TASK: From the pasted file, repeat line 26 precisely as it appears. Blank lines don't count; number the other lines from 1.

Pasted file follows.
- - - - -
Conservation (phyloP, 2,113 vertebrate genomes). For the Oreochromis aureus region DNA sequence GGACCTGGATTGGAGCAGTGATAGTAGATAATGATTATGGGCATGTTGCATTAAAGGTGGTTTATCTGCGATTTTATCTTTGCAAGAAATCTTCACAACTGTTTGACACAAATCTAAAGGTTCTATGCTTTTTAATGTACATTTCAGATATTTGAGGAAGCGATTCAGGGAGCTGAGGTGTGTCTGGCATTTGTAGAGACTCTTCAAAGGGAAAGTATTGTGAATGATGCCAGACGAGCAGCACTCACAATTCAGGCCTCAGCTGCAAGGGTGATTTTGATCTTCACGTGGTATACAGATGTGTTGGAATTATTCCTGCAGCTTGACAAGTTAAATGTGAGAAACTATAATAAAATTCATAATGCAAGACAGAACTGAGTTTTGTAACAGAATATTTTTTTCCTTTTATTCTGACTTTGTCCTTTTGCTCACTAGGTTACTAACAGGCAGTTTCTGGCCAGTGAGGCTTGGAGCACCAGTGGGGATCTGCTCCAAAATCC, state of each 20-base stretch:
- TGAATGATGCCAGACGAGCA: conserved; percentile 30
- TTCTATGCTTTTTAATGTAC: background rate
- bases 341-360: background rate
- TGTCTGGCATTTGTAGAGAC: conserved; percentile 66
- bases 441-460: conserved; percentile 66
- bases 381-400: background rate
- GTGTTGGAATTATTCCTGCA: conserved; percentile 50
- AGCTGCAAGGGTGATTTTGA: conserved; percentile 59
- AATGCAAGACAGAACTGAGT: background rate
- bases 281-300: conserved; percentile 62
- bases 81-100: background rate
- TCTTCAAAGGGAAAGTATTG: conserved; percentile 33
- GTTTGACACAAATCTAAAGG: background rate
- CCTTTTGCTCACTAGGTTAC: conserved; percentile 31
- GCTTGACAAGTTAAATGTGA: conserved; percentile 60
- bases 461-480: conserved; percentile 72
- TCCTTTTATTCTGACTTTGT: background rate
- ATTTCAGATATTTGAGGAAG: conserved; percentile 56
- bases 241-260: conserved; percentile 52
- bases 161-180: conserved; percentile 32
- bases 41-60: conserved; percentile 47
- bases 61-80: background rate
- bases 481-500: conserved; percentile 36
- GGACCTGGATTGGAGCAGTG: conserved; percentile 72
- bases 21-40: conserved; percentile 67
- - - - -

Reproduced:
- bases 21-40: conserved; percentile 67